Calculate the cost of using a 2 kW electric heater for 3 hours at 10 cent per kilowatt-hour.

• [2009 OL]

The electrical energy supplied by ESB to the home is measured in kWh (kilowatt-hour).

• A coffee maker has a power rating of 800 W.

If the coffee maker was in use for 150 minutes calculate the number of units of electricity used by the coffee maker.

• Calculate the cost of the electricity used if each unit costs 15 cent.

Mandatory Experiments

• [2007 OL]

In an experiment to verify Joule’s law, a heating coil was placed in a fixed mass of water.

 I/A 1.0 1.5 2 2.5 3.0 3.5 4.0 I 2/A2 4 Δθ/°C 2.2 5.0 8.8 13.8 20.0 26.0 35.2

A current I was allowed to flow through the coil for a fixed length of time and the rise in temperature Δθ was recorded. This was repeated for different values of I.
The table shows the data recorded.

• Draw a labelled diagram of the apparatus used.
• How was the current changed during the experiment?
• Using the data in the completed table, draw a graph on graph paper of Δθ against I2.

Put I2 on the horizontal axis (X-axis).

• Explain how your graph verifies Joule’s law (Δθ α I2).
• In an experiment to verify Joule’s law a student passed a current through a heating coil in a calorimeter containing a fixed mass of water and measured the rise in temperature Δθ for a series of different values of the current  I. The student allowed the current to flow for three minutes in each case.

• Describe, with the aid of a labelled diagram, how the student arranged the apparatus.
• Why was a fixed mass of water used throughout the experiment?
• The student drew a graph, as shown. Explain how this graph verifies Joule’s law.
• Given that the mass of water in the calorimeter was 90 g in each case, and assuming that all of the electrical energy supplied was absorbed by the water, use the graph to determine the resistance of the heating coil.

The specific heat capacity of water is 4200 J kg–1 K–1.

• 

In an experiment to verify Joule’s law, a heating coil was placed in a fixed mass of water.
The temperature rise Δθ produced for different values of the current I passed through the coil was recorded.

 I /A 1.5 2 2.5 3 3.5 4 4.5 Δθ / °C 3.5 7 10.8 15 21.2 27.5 33

In each case the current was allowed to flow for a fixed length of time.
The table shows the recorded data.

• Describe, with the aid of a labelled diagram, how the apparatus was arranged in this experiment.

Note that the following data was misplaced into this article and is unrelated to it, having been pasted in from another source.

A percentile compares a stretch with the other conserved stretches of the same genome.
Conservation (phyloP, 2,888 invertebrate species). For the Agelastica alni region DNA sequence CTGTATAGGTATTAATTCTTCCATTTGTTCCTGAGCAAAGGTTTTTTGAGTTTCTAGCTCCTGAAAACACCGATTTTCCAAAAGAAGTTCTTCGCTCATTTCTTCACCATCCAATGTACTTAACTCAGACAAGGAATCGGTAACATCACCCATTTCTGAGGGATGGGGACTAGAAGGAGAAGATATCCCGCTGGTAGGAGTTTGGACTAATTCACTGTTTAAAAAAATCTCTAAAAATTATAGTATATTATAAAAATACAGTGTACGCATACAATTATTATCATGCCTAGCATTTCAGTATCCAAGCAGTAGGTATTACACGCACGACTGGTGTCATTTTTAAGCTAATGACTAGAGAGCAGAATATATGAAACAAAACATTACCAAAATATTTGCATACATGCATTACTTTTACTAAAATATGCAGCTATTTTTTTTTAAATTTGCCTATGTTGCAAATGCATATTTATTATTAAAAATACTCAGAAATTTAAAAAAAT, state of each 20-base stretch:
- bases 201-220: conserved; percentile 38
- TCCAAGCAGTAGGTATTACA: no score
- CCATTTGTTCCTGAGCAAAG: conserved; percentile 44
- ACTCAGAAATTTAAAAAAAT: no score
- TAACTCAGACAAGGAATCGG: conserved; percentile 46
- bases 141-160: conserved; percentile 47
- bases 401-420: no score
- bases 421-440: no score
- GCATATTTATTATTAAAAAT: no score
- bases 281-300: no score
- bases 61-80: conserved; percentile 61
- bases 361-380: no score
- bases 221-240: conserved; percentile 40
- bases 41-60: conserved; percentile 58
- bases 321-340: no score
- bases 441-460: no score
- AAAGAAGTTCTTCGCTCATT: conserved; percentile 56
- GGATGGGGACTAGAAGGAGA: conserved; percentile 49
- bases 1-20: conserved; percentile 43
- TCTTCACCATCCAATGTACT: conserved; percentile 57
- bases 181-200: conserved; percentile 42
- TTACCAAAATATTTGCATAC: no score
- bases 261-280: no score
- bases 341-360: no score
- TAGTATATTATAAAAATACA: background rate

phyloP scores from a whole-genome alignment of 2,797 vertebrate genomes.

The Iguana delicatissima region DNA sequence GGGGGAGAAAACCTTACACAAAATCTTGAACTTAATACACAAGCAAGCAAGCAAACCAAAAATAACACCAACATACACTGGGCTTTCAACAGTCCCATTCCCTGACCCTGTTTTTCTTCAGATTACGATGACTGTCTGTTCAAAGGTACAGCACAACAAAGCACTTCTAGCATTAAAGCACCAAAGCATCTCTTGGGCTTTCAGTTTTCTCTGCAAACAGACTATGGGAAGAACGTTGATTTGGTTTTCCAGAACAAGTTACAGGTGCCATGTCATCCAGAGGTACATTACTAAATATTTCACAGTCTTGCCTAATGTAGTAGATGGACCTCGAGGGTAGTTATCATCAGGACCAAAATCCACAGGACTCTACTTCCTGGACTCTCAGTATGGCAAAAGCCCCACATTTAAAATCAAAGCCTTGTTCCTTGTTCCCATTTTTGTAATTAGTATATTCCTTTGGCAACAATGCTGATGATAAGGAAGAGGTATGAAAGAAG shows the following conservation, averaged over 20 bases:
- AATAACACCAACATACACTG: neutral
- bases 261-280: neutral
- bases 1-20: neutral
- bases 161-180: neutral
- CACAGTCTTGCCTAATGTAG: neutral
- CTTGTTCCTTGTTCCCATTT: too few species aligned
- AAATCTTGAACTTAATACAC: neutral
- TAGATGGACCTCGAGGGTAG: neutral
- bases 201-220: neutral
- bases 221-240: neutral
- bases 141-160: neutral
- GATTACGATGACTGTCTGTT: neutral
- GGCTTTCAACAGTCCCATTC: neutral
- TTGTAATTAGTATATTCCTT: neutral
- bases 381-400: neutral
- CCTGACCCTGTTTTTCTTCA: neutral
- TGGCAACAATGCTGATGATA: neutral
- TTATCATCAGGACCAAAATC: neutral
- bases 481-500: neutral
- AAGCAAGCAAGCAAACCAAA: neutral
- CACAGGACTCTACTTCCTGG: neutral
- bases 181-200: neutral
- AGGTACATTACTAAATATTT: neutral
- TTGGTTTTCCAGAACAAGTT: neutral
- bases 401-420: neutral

• Using the given data, draw a suitable graph on graph paper and explain how your graph verifies Joule’s law.
• Explain why the current was allowed to flow for a fixed length of time in each case.
• Apart from using insulation, give one other way of reducing heat losses in the experiment.

• [2004 OL]

The diagram shows a circuit used to investigate the variation of current with potential difference for a copper sulfate solution.

• Name the instrument used to measure the current.
• How was the potential difference measured in the experiment?
• Name the apparatus Y and give its function in the experiment.
• The following table shows the values recorded for the current and the potential difference during the experiment.
 Potential Difference /V 0 0.5 1 1.5 2 2.5 3 Current /A 0 0.3 0.6 0.9 1.2 1.5 1.8

Using the data in the table, draw a graph on graph paper of the current against the potential difference. Put current on the horizontal axis.

• Calculate the slope of your graph and hence determine the resistance of the copper sulphate solution.

• 
 V /V 0.5 1 1.5 2 2.5 3 3.5 4 4.5 5 I /mA 24 48 79 102 120 143 185 195 215 263

In an experiment to investigate the variation of current I with potential difference V for a copper sulfate solution, the following results were obtained.

• Draw a diagram of the apparatus used in this experiment, identifying the anode and the cathode.
• Draw a suitable graph on graph paper to show how the current varies with the potential difference.
• Using your graph, calculate the resistance of the copper sulfate solution. (Assume the resistance of the electrodes is negligible.)
• Draw a sketch of the graph that would be obtained if inactive electrodes were used in this experiment.

Exam Solutions

• Heating / cooking / lighting /named electrical appliance etc.
•  Magnetic effect, heating effect and chemical effect.
• Connect a electrical calorimeter containing water to a power supply and notice the increase in temperature using a thermometer.
• Size of current, length of coil.